Basic Music Theory

It was true in the past that music was only for a few people to make, and the rest to enjoy.  Not only are musical instruments incredibly expensive, but the art and craft of tuning them and creating music on them was something you had to study for years before you could get anywhere with.  The blues and it’s musical brethren helped with that a bit, with cheap home-made skiffle instruments (musical saw, tea chest double bass, steel drums, washboard, cigar box guitars, bicuit tin banjos, just to list some of my favourites!) but when blues became popular and was played on electric guitar, jazz drum kit and pianos, including saxophones and other instruments, there remained the feeling that it was only for people with special talents.

Enter the electronic era, with it’s own elitist instruments such as the incredible theremin and moog, along with home made skiffle-type instruments including the Rolph Harris stylophone and circuit benders like Kraftwerk, and a new type of music was born.  Of course, you had to have a degree in electrical engineering to get anything close to music from a pile of old Speak-and-Spells and Simon-Says’.  Unless you paid big money for the synths, samplers and sequencers

Next came the digital age!  Yay!  Now the big music software companies could bring out synths, samplers and sequencers, and midi was born.  Suddenly all the electronic equipment of the previous music era could be digitised and emulated, and all you had to do was pay a few thousand pounds for your setup.  Nice!  At the same time, there were various underground scenes making music with cheap digital equipment, writing machine code to play music straight through the soundchip, or using a tracker to sequence samples.  These home-made instruments were the skiffle instruments of the time.

Hot on the heels of the digital age came the internet era.  Now almost everybody in the western world has access to a computer, in their homes or internet cafés,  meaning that software could be downloaded and installed, and used personally by anybody.  With the increase in freeware (like ReBirth) and open source and Free Software, now anybody can download a near-professional music station like Ardour, Rosegarden, LMMS.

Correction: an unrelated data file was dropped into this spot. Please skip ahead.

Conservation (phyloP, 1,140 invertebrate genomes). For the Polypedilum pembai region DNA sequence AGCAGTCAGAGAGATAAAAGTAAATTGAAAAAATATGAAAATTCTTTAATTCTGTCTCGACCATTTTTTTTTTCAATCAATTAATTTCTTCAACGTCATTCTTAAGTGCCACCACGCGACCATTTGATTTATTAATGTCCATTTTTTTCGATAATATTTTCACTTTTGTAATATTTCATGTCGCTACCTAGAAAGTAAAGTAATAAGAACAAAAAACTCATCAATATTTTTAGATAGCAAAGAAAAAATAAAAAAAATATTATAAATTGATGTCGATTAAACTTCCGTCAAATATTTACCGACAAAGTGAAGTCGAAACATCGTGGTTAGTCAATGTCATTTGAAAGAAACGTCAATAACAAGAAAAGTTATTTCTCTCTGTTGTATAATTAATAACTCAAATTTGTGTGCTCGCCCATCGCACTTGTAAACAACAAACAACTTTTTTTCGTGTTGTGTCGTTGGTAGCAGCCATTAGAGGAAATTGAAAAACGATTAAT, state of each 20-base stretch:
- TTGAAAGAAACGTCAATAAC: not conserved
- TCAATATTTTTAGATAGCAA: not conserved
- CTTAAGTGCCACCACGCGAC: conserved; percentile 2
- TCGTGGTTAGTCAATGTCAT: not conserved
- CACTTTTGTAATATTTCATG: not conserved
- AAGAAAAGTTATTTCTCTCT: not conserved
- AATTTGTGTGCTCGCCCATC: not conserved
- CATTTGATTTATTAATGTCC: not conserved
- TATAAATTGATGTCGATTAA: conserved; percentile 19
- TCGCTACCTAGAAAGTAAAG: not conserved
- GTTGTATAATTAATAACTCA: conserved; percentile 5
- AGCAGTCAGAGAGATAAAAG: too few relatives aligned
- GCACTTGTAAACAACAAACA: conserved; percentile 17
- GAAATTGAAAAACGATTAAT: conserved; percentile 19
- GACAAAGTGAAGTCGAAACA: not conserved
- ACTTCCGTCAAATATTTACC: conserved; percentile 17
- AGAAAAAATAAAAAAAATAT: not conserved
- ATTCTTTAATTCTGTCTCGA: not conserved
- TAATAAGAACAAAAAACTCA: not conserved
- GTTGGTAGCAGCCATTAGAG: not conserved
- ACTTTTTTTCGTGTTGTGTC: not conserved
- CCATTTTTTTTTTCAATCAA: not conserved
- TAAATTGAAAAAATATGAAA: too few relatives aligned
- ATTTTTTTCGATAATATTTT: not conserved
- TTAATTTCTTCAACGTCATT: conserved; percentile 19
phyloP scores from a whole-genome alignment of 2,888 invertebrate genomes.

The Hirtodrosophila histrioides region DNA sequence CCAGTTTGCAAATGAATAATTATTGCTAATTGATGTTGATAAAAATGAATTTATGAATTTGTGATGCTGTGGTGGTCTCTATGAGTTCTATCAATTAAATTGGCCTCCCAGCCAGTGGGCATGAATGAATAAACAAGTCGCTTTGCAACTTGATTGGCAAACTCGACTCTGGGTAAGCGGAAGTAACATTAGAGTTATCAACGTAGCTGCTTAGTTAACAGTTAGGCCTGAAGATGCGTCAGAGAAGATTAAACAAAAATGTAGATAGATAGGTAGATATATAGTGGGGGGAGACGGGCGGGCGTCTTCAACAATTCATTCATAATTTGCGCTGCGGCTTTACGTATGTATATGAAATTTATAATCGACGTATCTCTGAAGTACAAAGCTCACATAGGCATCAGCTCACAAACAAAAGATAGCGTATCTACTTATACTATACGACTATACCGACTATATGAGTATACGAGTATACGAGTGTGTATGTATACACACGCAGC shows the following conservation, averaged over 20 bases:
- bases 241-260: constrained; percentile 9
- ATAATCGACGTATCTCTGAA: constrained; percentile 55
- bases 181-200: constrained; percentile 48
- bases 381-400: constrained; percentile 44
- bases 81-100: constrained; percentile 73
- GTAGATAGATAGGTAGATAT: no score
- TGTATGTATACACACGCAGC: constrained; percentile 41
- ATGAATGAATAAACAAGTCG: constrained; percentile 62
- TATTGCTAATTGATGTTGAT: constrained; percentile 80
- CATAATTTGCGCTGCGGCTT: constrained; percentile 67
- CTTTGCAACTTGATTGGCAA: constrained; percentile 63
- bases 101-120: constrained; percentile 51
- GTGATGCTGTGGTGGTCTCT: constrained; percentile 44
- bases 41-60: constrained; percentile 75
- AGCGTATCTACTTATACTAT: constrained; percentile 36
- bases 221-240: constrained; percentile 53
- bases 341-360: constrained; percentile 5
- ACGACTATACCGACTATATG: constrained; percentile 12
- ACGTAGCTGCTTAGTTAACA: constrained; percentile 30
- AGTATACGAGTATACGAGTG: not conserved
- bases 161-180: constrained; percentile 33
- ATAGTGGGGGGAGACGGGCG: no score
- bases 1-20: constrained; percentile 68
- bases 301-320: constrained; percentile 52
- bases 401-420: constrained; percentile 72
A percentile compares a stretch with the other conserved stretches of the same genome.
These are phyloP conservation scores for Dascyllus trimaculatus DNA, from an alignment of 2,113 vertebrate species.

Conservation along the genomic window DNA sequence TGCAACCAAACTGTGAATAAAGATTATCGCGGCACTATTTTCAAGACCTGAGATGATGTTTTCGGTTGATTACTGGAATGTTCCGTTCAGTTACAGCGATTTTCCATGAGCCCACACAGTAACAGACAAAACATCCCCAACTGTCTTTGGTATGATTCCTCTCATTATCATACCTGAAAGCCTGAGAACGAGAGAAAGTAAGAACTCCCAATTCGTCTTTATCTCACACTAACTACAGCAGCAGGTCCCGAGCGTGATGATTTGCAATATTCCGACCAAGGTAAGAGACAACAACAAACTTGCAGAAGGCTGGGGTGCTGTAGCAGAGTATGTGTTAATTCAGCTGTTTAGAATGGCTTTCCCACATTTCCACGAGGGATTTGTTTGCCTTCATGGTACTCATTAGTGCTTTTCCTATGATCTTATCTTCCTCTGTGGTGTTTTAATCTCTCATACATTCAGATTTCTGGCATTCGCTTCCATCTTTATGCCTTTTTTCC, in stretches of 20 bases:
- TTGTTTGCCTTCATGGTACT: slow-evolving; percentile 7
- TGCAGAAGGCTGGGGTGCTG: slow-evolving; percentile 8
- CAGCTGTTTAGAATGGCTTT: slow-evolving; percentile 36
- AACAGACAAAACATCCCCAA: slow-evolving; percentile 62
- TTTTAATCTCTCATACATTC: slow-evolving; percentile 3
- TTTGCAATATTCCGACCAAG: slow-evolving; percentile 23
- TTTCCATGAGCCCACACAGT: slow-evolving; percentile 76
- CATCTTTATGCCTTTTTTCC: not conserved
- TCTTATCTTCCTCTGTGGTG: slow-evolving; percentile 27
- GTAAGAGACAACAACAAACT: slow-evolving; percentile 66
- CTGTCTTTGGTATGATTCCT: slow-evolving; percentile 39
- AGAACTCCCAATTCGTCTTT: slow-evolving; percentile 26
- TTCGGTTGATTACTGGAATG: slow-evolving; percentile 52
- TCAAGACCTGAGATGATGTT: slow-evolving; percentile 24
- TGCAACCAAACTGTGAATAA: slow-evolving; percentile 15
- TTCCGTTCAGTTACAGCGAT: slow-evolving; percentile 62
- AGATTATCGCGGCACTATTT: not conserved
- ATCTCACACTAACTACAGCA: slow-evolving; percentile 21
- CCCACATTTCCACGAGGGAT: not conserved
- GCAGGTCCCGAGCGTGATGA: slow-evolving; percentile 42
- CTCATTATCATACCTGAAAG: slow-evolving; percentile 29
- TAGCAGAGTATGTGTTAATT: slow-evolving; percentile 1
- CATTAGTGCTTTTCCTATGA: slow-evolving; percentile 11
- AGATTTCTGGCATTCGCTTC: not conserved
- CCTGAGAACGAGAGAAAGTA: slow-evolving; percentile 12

Now anyone, including you, can have your own instrument to learn on and play.  The only thing missing is music theory.

So go get yourself a digital keyboard.  There are some Flash and browser-based ones if you can’t install on your computer, but a good one to start with is VMPK – the Virtual Midi Piano Keyboard.  This is a midi controller, and you’ll use this with an installed midi player.  Most of the time you can just install and it’ll work (Microsoft GS Wavetable SW Synth if you’re on XP or the like), but if you  don’t have any midi sounds on your PC, you can get QSynth and FluidSynth and it should fire away nice.  You simply use your PC or laptop keyboard as the piano.  Mess about with it and you’ll see how it’s laid out – it’s pretty logical.

Another option is to get LMMS – it works on Linux, Mac or Windows, and comes with synths, effects and samplers all built in.  Simply install LMMS and run, drag a synth or piano sample into the song or bass/beatline editor, and click on it to get the keyboard up for messing about.  The keyboard layout is the same as on VMPK so it might be a good idea to learn VMPK first (LMMS can use VMPK as a controller so if you want to keep playing with that, you can!)

So download yourself a keyboard, or pick up a cheap one like a Melodica(or Pianica) or a cheap toy Casio keyboard or something, and learn…



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